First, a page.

I love this from John Piper: After Jesus had fed both the 5,000 and the 4,000 with only a few loaves and fish, the disciples got in a boat without enough bread for themselves. When they began to discuss their plight, Jesus said, “Why are you discussing the fact that you have no bread? Do you not yet perceive or understand?” (Mark 8:17). What didn’t they understand? They did not understand the meaning of the leftovers, namely, that Jesus will take care of them when they take care of others. Jesus said: “When I broke the five loaves for the five thousand, how many baskets full of broken pieces did you take up?” They said to him, “Twelve.” “And the seven for the four thousand, how many baskets full of broken pieces did you take up?” And they said to him, “Seven.” And he said to them, “Do you not yet understand?” Understand what? The leftovers. The leftovers were for
“Oh to love the Saviour with a passion that can never cool; Oh to believe in God with a confidence that can never stagger! Oh, to hope with an expectation that can never be dim! Oh, to delight in God with a holy over-flowing rejoicing that can never be stopped, so that we might live to glorify God at the highest bent of our powers, living with enthusiasm, burning, blazing, being consumed with the indwelling God who worketh all things in us according to His will! Thus, Lord, would we praise and pray at the same time, confess and acknowledge our responsibilities, but also bless the free, the sovereign grace that makes us what we are. Oh God of the eternal choice, O God of the ransom purchased on the tree, O God of the effectual call, Father, Son and Spirit, our adoration rises to heaven like the smoke from the altar of incense. Glory and honour and majesty and power and dominion and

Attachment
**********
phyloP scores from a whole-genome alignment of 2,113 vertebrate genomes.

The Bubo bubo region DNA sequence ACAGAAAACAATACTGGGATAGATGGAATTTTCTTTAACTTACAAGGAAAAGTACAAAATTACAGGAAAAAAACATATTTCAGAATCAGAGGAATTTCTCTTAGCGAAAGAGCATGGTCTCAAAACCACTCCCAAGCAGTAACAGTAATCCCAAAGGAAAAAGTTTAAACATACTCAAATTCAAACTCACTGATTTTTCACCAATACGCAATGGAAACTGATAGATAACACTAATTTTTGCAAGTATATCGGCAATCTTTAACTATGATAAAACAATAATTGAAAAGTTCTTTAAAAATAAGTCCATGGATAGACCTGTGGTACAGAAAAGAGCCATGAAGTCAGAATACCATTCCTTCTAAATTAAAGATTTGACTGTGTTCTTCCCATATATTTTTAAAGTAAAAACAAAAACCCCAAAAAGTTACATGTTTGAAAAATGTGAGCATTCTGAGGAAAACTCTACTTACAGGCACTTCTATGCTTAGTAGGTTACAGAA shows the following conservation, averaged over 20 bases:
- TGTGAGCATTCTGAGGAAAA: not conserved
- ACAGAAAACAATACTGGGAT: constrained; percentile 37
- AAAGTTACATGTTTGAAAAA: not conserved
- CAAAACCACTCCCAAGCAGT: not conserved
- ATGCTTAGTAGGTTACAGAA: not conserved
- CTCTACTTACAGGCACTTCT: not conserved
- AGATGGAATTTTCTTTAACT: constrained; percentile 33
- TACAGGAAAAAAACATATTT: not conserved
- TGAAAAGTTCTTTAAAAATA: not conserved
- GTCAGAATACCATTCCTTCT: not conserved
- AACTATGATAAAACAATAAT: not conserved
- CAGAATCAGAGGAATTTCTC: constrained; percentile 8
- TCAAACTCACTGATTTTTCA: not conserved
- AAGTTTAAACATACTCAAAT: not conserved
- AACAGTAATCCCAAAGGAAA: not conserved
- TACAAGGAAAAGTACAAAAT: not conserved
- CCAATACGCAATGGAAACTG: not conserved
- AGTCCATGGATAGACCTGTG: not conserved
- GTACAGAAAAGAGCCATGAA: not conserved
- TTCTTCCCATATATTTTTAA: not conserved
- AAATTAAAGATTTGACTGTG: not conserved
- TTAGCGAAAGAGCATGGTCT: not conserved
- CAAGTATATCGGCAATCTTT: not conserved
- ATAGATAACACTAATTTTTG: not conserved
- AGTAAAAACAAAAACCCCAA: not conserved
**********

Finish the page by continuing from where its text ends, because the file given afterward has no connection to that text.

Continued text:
I love this from Todd Pruitt: “A bruised reed he will not break, and a smouldering wick he will not snuff out.” – Isaiah 42:3 We all know what it is like to feel like a bruised reed and a smouldering wick. They are both images of weakness. Relationships, work, loss, and pain can all sap our strength and rob us of strength. It is in those times when we need to know the tender touch of God. I am tired today. Certain burdens are weighing especially heavy. Too often I depend on the approval of others which always results in wounds and disappointment. I am a sinful man and I live among other sinful men. The reality can be overwhelming. But what I need is not more approval or to work harder. What I need is Jesus. Thanks to Ray Ortland for the following post. I needed this today (and a lot of days for that matter). “Come to me,
My thanks to Erik Kowalker this: For those of you not familiar with the background of this famous hymn “It is well with my soul” by Horatio Spafford, take the next three minutes to listen and view the severely traumatic events that led Spafford to pen this influential hymn in 1873 that has stood the test of time. May God bring this powerful hymn to your remembrance when difficult seasons in your Christian walk come your way.
Time for one last post before I leave. I love this from John Piper. I needed this today! Jesus wants his followers to be free from worry. In Matthew 6:25-34 he gives at least seven arguments designed to take away our anxiety. One of them lists food and drink and clothing, and then says, “Your heavenly Father knows that you need them all.” (Matthew 6:32). Do not be anxious, saying, “What shall we eat?” or “What shall we drink?” or “What shall we wear?” For the Gentiles seek after all these things, and your heavenly Father knows that you need them all. (vv. 31-32). Jesus must mean that God’s knowing is accompanied by his desiring to meet our need. He is emphasizing we have a Father. And this Father is better than an earthly father. I have five children. I love to meet their needs. But my knowing falls short of God’s in at least three ways. Right now I